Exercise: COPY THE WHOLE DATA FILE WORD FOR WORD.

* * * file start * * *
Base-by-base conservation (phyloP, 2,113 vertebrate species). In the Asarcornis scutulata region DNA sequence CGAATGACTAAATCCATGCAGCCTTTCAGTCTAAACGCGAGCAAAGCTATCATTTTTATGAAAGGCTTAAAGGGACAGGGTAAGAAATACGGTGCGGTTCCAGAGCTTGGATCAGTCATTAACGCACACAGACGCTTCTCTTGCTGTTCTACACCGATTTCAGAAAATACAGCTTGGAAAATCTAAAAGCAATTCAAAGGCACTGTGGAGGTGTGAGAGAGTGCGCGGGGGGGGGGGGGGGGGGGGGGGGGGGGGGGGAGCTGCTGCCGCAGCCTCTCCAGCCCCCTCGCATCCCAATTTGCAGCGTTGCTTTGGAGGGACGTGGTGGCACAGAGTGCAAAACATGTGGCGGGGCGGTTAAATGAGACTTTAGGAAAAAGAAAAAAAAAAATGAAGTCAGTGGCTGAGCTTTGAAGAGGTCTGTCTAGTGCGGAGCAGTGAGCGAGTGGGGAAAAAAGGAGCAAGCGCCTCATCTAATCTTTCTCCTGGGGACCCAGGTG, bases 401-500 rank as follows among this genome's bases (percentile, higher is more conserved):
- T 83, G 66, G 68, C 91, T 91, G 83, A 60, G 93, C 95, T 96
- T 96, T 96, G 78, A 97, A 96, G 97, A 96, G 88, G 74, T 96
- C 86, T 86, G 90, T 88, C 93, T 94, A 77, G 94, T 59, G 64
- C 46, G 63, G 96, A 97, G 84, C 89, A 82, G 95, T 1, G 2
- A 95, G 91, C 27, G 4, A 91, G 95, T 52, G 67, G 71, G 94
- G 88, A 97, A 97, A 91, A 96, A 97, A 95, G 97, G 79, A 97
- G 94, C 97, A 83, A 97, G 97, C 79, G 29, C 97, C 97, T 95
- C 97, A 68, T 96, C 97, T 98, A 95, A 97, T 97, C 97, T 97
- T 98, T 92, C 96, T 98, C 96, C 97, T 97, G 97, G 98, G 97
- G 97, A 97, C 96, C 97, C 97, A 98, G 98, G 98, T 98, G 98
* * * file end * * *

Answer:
Base-by-base conservation (phyloP, 2,113 vertebrate species). In the Asarcornis scutulata region DNA sequence CGAATGACTAAATCCATGCAGCCTTTCAGTCTAAACGCGAGCAAAGCTATCATTTTTATGAAAGGCTTAAAGGGACAGGGTAAGAAATACGGTGCGGTTCCAGAGCTTGGATCAGTCATTAACGCACACAGACGCTTCTCTTGCTGTTCTACACCGATTTCAGAAAATACAGCTTGGAAAATCTAAAAGCAATTCAAAGGCACTGTGGAGGTGTGAGAGAGTGCGCGGGGGGGGGGGGGGGGGGGGGGGGGGGGGGGGAGCTGCTGCCGCAGCCTCTCCAGCCCCCTCGCATCCCAATTTGCAGCGTTGCTTTGGAGGGACGTGGTGGCACAGAGTGCAAAACATGTGGCGGGGCGGTTAAATGAGACTTTAGGAAAAAGAAAAAAAAAAATGAAGTCAGTGGCTGAGCTTTGAAGAGGTCTGTCTAGTGCGGAGCAGTGAGCGAGTGGGGAAAAAAGGAGCAAGCGCCTCATCTAATCTTTCTCCTGGGGACCCAGGTG, bases 401-500 rank as follows among this genome's bases (percentile, higher is more conserved):
- T 83, G 66, G 68, C 91, T 91, G 83, A 60, G 93, C 95, T 96
- T 96, T 96, G 78, A 97, A 96, G 97, A 96, G 88, G 74, T 96
- C 86, T 86, G 90, T 88, C 93, T 94, A 77, G 94, T 59, G 64
- C 46, G 63, G 96, A 97, G 84, C 89, A 82, G 95, T 1, G 2
- A 95, G 91, C 27, G 4, A 91, G 95, T 52, G 67, G 71, G 94
- G 88, A 97, A 97, A 91, A 96, A 97, A 95, G 97, G 79, A 97
- G 94, C 97, A 83, A 97, G 97, C 79, G 29, C 97, C 97, T 95
- C 97, A 68, T 96, C 97, T 98, A 95, A 97, T 97, C 97, T 97
- T 98, T 92, C 96, T 98, C 96, C 97, T 97, G 97, G 98, G 97
- G 97, A 97, C 96, C 97, C 97, A 98, G 98, G 98, T 98, G 98